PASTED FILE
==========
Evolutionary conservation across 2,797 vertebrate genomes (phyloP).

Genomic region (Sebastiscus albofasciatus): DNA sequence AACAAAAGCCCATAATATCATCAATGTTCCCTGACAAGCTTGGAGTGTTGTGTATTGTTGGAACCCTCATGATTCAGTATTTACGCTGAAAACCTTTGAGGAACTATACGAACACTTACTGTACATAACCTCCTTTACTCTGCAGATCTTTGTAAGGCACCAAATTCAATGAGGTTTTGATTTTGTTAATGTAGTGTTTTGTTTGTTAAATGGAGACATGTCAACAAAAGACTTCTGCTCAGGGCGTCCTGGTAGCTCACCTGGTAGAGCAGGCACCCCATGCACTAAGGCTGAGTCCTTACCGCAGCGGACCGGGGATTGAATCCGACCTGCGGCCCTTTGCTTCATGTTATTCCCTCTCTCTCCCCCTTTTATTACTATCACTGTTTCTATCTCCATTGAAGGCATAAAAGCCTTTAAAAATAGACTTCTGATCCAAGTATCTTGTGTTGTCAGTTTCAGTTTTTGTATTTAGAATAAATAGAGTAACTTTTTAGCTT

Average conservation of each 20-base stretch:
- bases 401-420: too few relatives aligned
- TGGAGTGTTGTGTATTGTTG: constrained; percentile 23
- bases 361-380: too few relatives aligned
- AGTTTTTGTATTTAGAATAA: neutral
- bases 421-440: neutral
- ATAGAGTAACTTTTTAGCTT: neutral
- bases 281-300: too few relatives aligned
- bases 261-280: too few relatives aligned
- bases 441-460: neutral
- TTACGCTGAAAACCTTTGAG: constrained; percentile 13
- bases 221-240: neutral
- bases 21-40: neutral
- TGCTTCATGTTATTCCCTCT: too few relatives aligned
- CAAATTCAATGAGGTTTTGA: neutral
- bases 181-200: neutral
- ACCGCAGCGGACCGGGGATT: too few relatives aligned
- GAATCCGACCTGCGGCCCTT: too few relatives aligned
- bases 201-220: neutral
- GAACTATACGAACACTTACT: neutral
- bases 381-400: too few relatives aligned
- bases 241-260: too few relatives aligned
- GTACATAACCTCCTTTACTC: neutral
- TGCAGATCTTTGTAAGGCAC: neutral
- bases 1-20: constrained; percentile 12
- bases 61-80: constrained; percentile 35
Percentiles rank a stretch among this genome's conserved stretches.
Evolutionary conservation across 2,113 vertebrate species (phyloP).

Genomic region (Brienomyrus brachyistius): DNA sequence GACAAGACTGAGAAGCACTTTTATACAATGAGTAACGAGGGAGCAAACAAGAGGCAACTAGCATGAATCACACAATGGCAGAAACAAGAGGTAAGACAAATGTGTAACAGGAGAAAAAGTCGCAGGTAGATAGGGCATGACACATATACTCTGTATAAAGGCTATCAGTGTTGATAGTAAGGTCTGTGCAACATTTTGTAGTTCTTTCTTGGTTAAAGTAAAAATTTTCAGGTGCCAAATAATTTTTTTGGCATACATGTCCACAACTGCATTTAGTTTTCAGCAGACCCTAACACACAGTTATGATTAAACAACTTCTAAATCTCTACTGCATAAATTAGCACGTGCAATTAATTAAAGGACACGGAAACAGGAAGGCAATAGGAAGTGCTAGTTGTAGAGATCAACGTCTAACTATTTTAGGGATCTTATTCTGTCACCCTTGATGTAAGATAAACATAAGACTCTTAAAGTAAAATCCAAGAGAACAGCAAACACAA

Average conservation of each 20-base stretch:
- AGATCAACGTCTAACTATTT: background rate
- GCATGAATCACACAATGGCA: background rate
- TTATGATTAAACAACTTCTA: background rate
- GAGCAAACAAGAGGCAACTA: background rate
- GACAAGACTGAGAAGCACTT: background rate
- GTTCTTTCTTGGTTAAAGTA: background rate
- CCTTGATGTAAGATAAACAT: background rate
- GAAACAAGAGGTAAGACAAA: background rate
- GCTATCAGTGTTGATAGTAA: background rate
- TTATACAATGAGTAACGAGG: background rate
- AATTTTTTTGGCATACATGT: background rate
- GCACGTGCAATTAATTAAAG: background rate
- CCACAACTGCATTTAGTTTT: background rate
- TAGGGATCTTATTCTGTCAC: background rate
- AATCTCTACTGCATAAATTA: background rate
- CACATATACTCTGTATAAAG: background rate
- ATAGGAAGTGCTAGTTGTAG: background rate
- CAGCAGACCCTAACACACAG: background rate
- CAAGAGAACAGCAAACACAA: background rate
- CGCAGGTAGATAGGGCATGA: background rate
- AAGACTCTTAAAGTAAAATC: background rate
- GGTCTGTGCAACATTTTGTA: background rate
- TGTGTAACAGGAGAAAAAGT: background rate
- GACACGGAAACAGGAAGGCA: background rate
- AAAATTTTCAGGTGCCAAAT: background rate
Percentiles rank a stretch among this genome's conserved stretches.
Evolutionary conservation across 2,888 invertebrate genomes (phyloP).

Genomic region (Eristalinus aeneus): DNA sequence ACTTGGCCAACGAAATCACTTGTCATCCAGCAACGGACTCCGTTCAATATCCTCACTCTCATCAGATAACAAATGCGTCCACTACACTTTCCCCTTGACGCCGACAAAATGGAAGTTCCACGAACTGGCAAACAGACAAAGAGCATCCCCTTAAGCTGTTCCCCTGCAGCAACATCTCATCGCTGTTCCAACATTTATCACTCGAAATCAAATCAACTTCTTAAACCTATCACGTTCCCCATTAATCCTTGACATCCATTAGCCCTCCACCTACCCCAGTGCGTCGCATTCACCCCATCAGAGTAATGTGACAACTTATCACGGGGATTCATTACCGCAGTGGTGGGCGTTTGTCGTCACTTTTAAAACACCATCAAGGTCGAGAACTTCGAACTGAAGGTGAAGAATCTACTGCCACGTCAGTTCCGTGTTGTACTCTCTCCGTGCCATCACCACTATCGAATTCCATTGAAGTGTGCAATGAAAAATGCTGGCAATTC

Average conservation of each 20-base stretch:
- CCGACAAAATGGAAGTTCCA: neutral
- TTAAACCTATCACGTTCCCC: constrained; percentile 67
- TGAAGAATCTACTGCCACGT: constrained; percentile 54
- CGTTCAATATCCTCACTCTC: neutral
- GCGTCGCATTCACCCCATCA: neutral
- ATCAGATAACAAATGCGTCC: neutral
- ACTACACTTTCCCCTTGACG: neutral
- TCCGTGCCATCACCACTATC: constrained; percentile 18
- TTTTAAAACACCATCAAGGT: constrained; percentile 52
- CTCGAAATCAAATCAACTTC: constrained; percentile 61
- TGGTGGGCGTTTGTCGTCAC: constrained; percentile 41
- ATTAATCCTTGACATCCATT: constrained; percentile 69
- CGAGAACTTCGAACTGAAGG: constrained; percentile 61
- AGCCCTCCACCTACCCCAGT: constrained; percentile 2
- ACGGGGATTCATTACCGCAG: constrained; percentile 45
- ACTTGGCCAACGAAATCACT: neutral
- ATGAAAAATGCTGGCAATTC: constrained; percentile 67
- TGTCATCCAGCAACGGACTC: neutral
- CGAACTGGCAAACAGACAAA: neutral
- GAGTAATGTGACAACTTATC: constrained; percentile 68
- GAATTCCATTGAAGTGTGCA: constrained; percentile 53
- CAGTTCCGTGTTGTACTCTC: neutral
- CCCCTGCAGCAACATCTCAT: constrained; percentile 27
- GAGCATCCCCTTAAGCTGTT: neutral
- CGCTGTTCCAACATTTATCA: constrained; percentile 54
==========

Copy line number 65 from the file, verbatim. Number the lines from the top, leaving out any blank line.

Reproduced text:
- CGTTCAATATCCTCACTCTC: neutral